Overall it feels a bit like taking credit for baling a leaky boat 100 times while only throwing 20% of your sailors overboard. A more rational response might have been to fix the actual boat. But – not to strain the analogy too far – the "boat" of tax legislation has always been a hybrid, and it's hard to rebuild it while you're actually sailing in it.

Replies (10)

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By ireallyshouldknowthisbut
22nd Mar 2019 10:21

MTD will solve carelessness?

Given HMRC now class each and every mistake taxpayers make as "careless", whether it be computational, omission, or simply not understanding the tax rules, this seems such a stretch as to undermine any small credibility in the authors of the report might have.

Id be interested to know how much of the 'careless' total represents data supplied through existing digital systems which are MTD compliant.

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chips_at_mattersey
By Les Howard
22nd Mar 2019 15:28

MTD solve carelessness?
No!
I uploaded a car park ticket. The software automatically posted it to Xero. But it used the time of arrival as the value, so massively over-claimed VAT. I happened to spot it, but would not always have done so.
Had I used my previous manual procedure this mistake would not have occurred.

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By GHarr497688
22nd Mar 2019 17:42

If Hmrc condone computers why bother .

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Replying to leshoward:
Hallerud at Easter
By DJKL
25th Mar 2019 17:24

Well, better start parking at pay and displays at 17:20 for say ten minutes- nice little earner.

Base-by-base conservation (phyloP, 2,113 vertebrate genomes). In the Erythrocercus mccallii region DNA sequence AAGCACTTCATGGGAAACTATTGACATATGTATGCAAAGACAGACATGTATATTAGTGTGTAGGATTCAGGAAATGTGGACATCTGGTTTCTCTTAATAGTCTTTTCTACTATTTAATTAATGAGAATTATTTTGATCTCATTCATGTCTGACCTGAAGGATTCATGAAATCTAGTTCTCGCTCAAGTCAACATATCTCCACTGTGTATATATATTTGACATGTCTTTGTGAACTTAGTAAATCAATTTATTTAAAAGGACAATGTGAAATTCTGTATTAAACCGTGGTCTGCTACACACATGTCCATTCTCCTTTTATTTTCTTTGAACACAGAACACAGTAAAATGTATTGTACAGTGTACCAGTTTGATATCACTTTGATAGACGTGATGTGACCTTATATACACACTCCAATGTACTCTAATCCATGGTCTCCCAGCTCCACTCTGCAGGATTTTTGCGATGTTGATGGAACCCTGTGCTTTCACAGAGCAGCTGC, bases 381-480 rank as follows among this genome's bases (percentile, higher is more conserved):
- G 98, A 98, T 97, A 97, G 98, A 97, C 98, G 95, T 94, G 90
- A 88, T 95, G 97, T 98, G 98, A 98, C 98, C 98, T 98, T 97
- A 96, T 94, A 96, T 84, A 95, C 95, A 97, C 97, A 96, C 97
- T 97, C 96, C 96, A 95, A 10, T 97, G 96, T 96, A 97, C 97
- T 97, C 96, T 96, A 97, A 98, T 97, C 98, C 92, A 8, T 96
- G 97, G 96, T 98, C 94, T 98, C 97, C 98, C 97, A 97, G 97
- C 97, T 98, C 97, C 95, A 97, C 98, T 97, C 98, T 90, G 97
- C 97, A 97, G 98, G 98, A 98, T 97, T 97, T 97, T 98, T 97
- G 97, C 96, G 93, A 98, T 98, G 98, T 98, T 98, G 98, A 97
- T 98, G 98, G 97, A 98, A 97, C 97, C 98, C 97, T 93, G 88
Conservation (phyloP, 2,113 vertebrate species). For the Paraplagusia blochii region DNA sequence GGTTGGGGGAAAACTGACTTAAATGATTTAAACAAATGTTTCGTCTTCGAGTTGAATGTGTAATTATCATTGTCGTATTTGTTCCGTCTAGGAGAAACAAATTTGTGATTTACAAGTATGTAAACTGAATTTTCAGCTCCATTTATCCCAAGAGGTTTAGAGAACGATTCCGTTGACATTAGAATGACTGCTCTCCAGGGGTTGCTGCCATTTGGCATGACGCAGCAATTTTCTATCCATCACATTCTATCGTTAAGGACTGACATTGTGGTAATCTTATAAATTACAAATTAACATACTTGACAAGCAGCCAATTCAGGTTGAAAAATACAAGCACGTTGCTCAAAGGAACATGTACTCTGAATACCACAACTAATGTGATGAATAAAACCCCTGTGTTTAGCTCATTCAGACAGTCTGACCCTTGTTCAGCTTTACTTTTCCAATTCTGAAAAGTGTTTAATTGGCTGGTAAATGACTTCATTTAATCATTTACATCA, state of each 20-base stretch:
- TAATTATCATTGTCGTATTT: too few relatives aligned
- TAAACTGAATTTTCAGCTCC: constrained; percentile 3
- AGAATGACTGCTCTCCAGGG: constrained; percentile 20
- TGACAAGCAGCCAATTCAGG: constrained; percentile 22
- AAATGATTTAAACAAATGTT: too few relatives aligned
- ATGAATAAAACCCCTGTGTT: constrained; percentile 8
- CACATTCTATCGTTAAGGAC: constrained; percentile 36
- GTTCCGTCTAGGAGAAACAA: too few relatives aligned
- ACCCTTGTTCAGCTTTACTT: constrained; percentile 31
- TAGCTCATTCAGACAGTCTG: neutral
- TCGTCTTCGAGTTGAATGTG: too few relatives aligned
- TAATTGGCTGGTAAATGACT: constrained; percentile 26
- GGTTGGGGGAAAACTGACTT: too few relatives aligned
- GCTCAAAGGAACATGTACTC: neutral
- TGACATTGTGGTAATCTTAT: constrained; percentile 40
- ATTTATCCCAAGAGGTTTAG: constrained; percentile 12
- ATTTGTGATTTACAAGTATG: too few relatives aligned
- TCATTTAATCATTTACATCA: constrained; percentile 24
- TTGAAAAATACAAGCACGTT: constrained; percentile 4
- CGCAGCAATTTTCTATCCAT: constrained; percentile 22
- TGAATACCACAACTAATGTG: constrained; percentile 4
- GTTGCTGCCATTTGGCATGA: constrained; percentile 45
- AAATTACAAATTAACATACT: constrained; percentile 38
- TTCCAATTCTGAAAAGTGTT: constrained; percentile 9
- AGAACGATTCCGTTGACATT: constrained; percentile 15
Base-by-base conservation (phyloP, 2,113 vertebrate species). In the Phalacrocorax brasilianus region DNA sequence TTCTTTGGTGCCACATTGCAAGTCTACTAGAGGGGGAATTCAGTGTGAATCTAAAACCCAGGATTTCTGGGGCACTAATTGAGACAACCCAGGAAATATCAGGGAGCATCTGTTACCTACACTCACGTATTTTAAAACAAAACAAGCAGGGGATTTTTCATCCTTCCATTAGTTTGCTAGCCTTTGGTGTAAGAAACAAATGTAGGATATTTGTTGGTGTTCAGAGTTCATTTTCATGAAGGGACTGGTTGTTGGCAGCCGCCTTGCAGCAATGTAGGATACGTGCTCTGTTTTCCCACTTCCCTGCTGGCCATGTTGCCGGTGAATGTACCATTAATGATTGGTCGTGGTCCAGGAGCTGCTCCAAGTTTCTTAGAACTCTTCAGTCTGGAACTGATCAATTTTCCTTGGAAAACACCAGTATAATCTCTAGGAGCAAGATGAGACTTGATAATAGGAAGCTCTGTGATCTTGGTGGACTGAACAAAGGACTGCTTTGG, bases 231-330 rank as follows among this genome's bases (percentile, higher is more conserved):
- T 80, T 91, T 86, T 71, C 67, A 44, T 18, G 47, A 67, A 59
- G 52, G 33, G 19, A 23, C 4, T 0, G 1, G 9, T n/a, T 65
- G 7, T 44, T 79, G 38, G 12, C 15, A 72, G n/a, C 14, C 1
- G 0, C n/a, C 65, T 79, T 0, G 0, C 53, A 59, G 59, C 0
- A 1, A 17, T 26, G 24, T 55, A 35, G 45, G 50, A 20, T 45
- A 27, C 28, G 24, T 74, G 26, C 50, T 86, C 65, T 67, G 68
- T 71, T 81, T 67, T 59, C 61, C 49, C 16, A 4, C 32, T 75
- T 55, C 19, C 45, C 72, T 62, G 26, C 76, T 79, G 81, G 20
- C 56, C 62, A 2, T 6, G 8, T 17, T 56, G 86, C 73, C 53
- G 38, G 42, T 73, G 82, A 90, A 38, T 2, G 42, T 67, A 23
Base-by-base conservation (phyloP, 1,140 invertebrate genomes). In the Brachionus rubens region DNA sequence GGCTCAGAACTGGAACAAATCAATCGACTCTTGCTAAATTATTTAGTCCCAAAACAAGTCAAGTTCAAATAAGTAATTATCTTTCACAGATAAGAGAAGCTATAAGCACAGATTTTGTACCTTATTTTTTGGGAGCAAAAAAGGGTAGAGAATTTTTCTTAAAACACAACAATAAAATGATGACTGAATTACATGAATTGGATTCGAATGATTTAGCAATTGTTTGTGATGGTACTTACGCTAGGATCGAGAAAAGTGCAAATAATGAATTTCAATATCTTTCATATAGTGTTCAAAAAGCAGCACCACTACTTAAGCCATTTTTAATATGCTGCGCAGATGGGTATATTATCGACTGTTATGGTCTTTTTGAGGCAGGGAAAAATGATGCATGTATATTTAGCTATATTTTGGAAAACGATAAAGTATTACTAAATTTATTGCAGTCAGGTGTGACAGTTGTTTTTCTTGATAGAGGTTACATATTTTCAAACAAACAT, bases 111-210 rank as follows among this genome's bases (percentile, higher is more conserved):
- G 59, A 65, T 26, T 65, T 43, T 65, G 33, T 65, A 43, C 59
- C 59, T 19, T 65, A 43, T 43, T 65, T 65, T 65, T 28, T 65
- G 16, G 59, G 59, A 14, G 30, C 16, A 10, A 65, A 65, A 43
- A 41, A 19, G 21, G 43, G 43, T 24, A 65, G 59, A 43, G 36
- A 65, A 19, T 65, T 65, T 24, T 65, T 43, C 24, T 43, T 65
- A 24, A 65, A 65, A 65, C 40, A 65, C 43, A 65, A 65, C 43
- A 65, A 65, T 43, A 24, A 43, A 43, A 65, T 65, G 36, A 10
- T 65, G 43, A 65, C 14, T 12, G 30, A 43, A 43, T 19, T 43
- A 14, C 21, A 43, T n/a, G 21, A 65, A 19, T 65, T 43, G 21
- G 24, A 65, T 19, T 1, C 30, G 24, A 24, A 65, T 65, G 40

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Replying to leshoward:
Chris M
By mr. mischief
26th Mar 2019 12:02

Thanks for that Les. I see lots of similar errors from my clients who use Xero, QBO etc. for "DIY" accounts then get me for the corporation tax.

The emperor of Xero is not wearing all that many clothes in my view.

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By SteLacca
22nd Mar 2019 22:50

It would be nice if HMRC were to adopt the same analytical view (which I agree with BTW), but they are never likely to.

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By C.Y.Nical
25th Mar 2019 10:17

The seriously worrying thing about this is the title of the paper: 'Tackling tax avoidance, evasion and other forms of non-compliance'.

This is another brick in the wall they are building, encouraged by politicians, to encircle taxpayers so that anything we do to reduce our tax bill is regarded as non-compliance, even if it is lawful. The distinction between evasion and avoidance is gradually being whittled away, by HMRC if not yet by the courts. It is quite wrong to lump the two together like this, but HMRC have either lost the plot or have a different plot in mind, one in which anything that a taxpayer does to reduce their tax liability is deemed non-compliant, and they can shove their shovel into our stores as much as they like with impunity.

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By johnjenkins
25th Mar 2019 10:42

SPR. Well now what could that mean in the eyes of HMRC. Scamming People Refined. I'm sure there are many others meaning HMRC are just out to get more money which ever way they can without tax payers being aware. MTD solving carelessness? That must rank with some of the biggest cons going.

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By rbw
25th Mar 2019 12:03

I don't understand what is meant by "But HMRC seems to have overlooked that size of business is not a protected characteristic under the equality legislation."

It is true that it is not a protected characteristic. But that means HMRC can lawfully discriminate on the basis of size of business.

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Replying to rbw:
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By johnjenkins
26th Mar 2019 14:17

That's why Amazon et al pay what they want and the rest of us have to pay what HMRC want.